Mommy Memory Failing? Here's What To Do.
A mom gives her simple solutions for keeping her complex life on track
By Cindi Coker
Ever found yourself Coming and Going?? Mommy Memory Failing?? Brain on Overload??
Well, I find myself there VERY often, not only because I am a mom of twin 15-year-old boys but as a mom of a severely handicapped child. Most would say “Oh, you are a special needs mom” but I think of it as a “Special Journey Mom”……..Walking through the ups and downs of life with my son who has severe spasitic quadriplegic cerebral palsy.
Our twin sons (Colby and Clayton) were born at 31 weeks. Being born 9 weeks early, Colby was in the NICU for 30 days and Clayton was in for 45 days. Clayton’s body did not handle being born that early and after many complications he received the diagnosis of cerebral palsy. All four of his extremities are affected and he cannot sit, walk, talk, or eat on his own. He has seizures and requires 24-hour-care. He sees 11 wonderful specialists and his fantastic pediatrician at Cook Children’s who have kept him and his medical journey the best it can be.
I am writing this after a request from Kim Mangham, M.D., our son’s pediatrician, heard me talking about Clayton’s Care Board. Dr. Mangham and I were talking about a certain medicine and when it was given. She mentioned changing the time given so it would be easier for me. That is when I mentioned the Care Board and how it helps me remember when all meds are given. She was intrigued and asked me to write about it.
Life can get away from you and can often disappear when caring for a chronically ill child. “ALL THE SCHEDULES” - school schedule, feeding schedule, medicine schedule, therapy schedule, doctor schedule, family time schedule, extracurricular activites schedule, sibling’s schedule, husband’s work schedule, and so on and so forth. I felt like I was drowning in all the schedules so my husband and I thought there had to be a better way.
Clayton requires G-tube feeds every three hours, with water in between, medicine in the morning, late afternoon, and evening times. At times he has to do breathing treatments, so keeping track of that is important. He also needs to be stretched daily (which is called Range of Motion or ROM). Due to some complications with a medicine pump he had in his body, he had to have it removed and start some new oral meds which required a strict schedule on timing to keep the medicine in his bloodstream. Clayton also has many people taking care of him- us, my parents, his therapists, etc. So we all were always asking “When did he have his last feed?” or “When did we give that medicine?” Don't want to bore you with his details - just trying to give you a picture of why Clayton’s Care Board came into play.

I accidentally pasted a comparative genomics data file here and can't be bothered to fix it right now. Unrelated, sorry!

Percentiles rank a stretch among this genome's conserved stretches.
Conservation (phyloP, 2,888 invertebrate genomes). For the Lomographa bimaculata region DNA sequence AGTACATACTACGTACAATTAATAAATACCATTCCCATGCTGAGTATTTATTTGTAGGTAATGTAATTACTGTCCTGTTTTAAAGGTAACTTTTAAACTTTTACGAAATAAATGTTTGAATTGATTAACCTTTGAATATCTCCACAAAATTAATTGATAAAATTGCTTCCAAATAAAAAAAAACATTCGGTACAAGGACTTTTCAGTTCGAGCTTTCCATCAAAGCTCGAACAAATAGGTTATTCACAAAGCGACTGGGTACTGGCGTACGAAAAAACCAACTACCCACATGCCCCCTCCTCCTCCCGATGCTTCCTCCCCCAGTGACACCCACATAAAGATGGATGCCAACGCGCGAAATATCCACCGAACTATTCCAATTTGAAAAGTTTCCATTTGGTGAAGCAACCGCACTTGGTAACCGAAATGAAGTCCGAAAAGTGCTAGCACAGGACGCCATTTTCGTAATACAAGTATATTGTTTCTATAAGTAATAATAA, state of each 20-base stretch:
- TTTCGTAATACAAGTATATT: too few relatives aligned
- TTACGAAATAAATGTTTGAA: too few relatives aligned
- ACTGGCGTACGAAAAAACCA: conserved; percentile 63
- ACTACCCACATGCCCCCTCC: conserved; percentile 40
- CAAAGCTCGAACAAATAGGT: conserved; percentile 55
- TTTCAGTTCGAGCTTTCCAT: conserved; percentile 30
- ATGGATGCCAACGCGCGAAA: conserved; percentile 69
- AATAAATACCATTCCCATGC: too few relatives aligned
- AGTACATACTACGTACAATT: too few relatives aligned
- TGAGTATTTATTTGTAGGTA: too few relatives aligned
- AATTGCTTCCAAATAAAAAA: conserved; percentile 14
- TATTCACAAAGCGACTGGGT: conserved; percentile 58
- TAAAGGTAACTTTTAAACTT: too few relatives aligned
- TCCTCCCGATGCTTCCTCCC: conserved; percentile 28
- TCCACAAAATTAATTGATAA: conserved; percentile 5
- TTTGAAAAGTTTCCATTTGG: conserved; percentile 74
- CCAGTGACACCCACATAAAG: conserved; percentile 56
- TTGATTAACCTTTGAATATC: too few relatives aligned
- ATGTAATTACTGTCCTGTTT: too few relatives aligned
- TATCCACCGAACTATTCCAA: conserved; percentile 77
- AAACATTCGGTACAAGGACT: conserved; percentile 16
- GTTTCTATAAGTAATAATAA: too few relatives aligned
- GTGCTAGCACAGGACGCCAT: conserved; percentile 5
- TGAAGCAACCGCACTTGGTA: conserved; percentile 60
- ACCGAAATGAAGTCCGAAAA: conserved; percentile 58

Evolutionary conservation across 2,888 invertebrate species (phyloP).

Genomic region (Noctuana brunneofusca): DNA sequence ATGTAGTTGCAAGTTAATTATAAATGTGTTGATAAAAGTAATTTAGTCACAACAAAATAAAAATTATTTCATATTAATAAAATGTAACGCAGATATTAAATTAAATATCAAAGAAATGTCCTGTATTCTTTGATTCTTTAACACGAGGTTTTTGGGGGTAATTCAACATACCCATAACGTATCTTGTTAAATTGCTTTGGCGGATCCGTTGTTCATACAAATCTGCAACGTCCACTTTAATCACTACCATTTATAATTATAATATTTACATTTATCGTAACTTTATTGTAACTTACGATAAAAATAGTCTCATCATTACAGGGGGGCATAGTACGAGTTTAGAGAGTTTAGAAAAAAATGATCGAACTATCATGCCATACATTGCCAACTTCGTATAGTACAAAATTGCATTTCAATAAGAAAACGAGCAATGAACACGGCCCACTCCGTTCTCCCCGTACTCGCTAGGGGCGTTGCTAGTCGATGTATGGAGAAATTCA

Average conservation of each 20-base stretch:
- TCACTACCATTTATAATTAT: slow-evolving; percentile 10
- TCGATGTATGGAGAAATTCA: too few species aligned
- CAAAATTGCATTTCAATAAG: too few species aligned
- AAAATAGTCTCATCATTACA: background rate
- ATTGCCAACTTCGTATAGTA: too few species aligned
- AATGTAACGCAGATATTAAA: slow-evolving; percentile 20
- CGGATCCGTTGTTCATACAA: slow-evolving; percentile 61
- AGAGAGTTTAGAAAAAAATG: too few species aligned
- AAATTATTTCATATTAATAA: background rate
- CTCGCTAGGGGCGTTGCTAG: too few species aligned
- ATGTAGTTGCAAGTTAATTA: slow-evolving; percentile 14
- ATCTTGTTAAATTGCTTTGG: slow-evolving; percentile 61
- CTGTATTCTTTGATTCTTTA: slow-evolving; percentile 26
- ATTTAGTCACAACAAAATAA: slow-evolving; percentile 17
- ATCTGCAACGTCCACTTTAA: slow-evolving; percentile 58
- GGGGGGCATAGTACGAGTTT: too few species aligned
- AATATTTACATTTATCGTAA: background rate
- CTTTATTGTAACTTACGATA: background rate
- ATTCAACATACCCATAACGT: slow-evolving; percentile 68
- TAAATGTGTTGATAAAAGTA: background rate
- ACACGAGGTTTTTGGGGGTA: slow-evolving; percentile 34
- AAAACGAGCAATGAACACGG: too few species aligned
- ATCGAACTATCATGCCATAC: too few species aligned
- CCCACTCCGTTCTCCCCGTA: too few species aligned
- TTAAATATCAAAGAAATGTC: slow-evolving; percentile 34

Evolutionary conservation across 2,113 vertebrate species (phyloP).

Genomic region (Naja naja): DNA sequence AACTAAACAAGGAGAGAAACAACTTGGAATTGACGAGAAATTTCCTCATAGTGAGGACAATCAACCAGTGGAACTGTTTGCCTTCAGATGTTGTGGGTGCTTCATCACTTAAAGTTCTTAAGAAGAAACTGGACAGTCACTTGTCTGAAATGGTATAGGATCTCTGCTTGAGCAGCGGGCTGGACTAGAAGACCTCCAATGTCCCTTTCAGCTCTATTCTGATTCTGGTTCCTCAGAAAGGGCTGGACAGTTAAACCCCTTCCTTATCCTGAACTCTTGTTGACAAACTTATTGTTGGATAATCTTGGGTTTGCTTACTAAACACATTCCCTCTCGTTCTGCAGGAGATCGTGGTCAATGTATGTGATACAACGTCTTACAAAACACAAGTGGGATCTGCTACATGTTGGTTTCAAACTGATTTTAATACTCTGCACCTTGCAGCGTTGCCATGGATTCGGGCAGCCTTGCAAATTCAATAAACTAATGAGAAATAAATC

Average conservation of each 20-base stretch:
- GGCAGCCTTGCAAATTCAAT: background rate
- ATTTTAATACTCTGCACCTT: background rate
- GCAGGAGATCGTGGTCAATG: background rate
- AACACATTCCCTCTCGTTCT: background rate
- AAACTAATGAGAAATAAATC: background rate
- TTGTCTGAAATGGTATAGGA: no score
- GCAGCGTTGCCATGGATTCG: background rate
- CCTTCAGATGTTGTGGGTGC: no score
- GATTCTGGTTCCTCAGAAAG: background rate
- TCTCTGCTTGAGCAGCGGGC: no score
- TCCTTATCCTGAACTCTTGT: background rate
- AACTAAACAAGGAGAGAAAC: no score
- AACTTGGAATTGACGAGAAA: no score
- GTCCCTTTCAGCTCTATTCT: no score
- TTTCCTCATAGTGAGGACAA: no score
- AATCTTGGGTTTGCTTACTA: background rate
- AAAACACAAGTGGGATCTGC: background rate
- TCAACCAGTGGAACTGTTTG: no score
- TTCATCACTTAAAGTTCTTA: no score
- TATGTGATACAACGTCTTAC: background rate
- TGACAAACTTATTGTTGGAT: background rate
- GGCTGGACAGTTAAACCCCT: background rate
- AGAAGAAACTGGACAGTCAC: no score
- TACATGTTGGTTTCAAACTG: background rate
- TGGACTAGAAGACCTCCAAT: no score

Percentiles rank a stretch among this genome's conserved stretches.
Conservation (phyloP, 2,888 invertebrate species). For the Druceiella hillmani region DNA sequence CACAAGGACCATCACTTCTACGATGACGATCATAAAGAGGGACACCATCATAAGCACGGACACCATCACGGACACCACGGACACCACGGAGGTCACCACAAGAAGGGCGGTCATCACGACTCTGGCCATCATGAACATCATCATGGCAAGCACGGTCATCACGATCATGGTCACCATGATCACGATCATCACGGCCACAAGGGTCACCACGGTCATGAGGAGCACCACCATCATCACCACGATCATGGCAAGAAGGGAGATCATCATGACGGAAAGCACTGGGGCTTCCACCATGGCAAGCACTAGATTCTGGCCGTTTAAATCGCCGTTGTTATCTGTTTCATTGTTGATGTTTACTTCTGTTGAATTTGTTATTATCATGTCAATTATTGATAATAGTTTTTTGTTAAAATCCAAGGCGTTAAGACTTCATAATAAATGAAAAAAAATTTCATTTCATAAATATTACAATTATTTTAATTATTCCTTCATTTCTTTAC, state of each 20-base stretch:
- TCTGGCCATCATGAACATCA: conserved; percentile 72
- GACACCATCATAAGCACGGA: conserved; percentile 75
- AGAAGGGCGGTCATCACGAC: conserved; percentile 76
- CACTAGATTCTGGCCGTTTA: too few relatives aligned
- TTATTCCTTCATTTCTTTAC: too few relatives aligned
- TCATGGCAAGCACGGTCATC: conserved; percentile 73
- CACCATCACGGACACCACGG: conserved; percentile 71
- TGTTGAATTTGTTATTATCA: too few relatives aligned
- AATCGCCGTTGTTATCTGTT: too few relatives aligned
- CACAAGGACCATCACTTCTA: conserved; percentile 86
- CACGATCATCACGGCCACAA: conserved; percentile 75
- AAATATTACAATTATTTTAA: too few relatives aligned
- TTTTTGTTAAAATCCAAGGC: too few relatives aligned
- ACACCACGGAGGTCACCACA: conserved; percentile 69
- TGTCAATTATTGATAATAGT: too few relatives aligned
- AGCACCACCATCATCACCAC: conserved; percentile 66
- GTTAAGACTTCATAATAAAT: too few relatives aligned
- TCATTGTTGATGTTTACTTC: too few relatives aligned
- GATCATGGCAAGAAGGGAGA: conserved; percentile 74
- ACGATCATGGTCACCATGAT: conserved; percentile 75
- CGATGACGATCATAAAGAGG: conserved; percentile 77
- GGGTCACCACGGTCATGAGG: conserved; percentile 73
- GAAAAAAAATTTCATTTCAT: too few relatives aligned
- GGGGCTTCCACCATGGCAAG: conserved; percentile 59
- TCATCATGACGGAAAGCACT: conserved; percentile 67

As the years have gone by his care has increased and become more complicated. Also as his parents, we are getting older and knew we had to put in place a better system to make sure he got all he needed when he needed it. He needed the consistency of care from caregiver to caregiver - an extra layer to help eliminate human error or memory problems on our part.
So, as simple as it sounds we bought a LARGE dry erase board. I knew we needed almost every hour of the day on the board along with all the items, meds, and things we have to do with Clayton on it. I also bought some magnetic grids to place on the dry erase board so it would be organized and easily changeable. Now, when someone gives Clayton meds or stretches him we write down the time so the next person that comes in knows exactly what is needed and when.
Although, a dry erase board seems like a super simple solution and many of you may not have a medically complex care child, I can assure you that sometimes the easiest solutions can be the most life-changing. Hopefully, this information will help you through the special journey of raising kids and all that comes with it - Crazy schedules, mommy memory fails, brain overloads and all!!
Get to know Kim Mangham, M.D.
Dr. Mangham is a pediatrician at Keller Parkway. She earned her medical degree at University of Texas Southwestern Medical School in Dallas. She completed the pediatric residency program at University of Oklahoma Health Sciences Center in Oklahoma City. Her interests include breastfeeding education as well as disease and injury prevention. Dr. Mangham is board-certified in pediatrics.